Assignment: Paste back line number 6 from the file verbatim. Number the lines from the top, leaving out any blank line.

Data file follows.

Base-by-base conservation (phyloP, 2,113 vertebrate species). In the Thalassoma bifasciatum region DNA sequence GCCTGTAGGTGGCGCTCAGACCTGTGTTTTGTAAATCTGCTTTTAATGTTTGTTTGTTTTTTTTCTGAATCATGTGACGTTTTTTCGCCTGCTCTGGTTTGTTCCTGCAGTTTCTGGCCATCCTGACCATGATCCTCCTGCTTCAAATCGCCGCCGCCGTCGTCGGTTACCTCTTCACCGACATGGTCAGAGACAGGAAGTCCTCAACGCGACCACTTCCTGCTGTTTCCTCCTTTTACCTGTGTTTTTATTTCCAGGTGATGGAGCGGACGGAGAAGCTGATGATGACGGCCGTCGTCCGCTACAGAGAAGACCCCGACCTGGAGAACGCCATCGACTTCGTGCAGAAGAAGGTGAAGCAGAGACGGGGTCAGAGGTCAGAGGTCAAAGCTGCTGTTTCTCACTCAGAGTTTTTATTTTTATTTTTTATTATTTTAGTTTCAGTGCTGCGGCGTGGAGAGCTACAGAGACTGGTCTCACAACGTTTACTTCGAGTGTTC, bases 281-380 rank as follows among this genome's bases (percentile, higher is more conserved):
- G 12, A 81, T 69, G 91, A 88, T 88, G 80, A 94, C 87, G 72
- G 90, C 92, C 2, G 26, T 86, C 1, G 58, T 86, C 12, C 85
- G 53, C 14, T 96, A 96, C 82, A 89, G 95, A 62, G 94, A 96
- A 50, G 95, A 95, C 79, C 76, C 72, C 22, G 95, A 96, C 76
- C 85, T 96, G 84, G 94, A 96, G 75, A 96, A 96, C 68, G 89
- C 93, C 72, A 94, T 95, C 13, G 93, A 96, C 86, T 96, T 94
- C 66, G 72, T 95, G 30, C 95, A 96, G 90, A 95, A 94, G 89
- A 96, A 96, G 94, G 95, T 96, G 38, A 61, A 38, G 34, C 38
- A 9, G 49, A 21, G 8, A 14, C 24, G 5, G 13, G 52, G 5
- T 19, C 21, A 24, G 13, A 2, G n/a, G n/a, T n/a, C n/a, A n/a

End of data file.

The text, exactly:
- C 85, T 96, G 84, G 94, A 96, G 75, A 96, A 96, C 68, G 89